• Rules of evidence - The rules that govern the presentation and admissibility of oral and documentary evidence at court hearings or depositions.
  • Separate property - Property that is not "marital property."
  • Setoff - A certain financial obligation of one spouse that is deducted from the debt or financial obligation of the other spouse. Settlement: The agreed resolution of disputed issues.
  • Show Cause - Written application to the court for some type of relief. Which is made on such notice to the other party as the court directs.
  • Stipulation - An agreement between the parties or their counsel.
  • Subpoena - A document served on a party or witness requiring appearance in court. Failure to comply with the subpoena could result in punishment by the court. A subpoena ducas tecum is a subpoena requesting documents.
  • Summons - A written notification that legal action has commenced. Requiring a response within a specified amount of time.
  • Temporary or pendente lite motions - Applications to the court for interim relief pending the final decree of divorce, separation or annulment. Typical temporary motions include motions for temporary maintenance, child support, attorney fees, costs, expert fees, custody, visitation, enforcement or modifications of prior temporary orders or request for exclusive possession. The court enters a pendente order after determining a motion. Motions are brought on by the service of a notice of motion or order to show cause, with affidavits.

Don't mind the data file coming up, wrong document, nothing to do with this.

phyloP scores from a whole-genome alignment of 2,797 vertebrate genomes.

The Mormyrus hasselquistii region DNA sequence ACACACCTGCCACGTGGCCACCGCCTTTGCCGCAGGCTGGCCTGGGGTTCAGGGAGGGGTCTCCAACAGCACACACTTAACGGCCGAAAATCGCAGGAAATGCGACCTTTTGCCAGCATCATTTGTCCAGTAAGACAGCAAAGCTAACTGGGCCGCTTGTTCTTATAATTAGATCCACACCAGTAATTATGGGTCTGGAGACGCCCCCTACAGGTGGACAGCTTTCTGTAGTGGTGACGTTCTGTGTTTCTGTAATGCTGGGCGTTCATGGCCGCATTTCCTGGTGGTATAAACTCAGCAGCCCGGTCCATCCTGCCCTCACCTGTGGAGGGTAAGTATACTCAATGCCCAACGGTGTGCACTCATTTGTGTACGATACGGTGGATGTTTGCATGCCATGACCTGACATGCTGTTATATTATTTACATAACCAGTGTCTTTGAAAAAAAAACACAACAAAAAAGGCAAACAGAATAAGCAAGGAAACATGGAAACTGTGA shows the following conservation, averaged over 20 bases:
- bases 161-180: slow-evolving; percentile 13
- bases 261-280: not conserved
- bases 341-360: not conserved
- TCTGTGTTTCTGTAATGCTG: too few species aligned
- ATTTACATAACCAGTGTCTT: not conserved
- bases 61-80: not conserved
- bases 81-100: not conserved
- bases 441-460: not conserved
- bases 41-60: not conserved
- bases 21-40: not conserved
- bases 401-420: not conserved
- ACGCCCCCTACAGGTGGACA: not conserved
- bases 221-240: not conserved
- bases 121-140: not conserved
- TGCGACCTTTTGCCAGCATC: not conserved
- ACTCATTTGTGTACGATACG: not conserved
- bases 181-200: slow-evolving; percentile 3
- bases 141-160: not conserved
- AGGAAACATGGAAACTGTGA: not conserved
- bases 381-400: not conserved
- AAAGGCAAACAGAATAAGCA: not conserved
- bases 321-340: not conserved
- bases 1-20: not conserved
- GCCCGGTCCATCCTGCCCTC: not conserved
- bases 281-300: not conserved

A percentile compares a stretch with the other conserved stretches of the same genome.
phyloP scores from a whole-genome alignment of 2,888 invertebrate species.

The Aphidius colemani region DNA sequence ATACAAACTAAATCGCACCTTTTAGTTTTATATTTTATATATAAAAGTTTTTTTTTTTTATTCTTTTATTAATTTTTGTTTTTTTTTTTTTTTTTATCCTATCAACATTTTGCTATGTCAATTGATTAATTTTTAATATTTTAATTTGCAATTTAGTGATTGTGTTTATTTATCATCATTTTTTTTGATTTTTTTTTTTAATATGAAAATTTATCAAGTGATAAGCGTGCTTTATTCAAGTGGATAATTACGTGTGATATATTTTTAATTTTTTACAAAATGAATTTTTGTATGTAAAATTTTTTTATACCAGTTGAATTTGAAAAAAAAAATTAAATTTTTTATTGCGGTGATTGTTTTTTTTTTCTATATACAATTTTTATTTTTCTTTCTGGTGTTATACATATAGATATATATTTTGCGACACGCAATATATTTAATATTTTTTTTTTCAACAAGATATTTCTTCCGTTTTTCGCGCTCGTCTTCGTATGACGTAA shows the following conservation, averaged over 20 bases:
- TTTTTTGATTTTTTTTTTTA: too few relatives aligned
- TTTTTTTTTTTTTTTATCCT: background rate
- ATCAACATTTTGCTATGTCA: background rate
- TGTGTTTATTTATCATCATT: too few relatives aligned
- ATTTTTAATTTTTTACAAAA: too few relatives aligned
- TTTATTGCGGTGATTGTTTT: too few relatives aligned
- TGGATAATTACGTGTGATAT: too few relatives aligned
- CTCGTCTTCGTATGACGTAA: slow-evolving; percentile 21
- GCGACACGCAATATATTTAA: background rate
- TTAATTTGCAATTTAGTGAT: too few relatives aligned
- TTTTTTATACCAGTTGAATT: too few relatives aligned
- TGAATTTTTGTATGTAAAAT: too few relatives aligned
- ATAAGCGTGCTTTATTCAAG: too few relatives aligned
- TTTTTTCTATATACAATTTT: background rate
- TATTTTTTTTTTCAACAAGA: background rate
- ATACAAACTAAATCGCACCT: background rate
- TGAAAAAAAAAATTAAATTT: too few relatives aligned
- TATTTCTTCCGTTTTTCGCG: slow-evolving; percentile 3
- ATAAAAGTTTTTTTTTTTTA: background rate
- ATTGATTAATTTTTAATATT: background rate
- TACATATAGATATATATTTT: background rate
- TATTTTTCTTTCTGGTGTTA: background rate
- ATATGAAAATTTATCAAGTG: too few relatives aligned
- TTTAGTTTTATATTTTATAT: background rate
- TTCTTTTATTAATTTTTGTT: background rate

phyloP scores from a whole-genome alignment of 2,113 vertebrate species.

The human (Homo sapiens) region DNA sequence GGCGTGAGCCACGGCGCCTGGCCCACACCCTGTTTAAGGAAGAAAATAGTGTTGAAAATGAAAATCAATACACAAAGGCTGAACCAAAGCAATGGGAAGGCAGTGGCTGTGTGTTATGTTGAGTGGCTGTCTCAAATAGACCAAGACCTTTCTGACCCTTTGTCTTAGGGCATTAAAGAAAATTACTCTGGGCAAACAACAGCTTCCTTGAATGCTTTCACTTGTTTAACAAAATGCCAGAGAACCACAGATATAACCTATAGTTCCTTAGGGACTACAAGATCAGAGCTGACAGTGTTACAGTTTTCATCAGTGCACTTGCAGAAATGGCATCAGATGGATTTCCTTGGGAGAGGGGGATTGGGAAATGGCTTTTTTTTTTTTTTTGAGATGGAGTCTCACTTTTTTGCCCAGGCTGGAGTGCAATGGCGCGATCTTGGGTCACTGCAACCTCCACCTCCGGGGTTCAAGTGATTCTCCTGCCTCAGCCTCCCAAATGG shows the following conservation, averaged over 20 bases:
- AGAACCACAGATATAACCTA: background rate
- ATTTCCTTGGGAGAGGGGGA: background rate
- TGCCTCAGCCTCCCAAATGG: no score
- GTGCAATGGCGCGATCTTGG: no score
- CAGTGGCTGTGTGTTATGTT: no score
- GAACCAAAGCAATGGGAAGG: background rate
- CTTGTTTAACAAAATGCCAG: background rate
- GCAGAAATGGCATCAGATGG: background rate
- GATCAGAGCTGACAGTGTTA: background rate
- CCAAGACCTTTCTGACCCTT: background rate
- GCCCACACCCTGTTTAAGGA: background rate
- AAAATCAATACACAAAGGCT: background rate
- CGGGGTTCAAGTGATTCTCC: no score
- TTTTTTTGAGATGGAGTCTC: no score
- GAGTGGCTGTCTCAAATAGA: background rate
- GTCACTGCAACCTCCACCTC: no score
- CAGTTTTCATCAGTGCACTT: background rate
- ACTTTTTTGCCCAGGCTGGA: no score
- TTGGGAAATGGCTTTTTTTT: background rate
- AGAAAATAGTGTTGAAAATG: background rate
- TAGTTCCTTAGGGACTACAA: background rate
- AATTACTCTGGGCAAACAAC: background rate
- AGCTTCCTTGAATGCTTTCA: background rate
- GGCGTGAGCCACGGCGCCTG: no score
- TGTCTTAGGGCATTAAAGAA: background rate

• Temporary restraining order - An order of the court prohibiting a party from doing something - for example, threatening, harassing or beating the other spouse and/or the children, selling personal property, taking money out of accounts, denying him or her a motor vehicle.
  • Testimony - Statements under oath by a witness in court or during a deposition.
  • Transcript - A typewritten record of testimony taken by a court reporter during a deposition.
  • Trial - A formal court hearing to decide disputed issues raised by the pleadings.
  • Vocational Evaluation:
  • Unconstituted divorce - A proceeding in which a person sued for divorce does not fight it or may have reached an agreement with the spouse during the divorce proceedings.


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Nothing on the Site should be construed as legal advice or used as a substitute for legal advice. The opinions stated in this site are based on personal experience.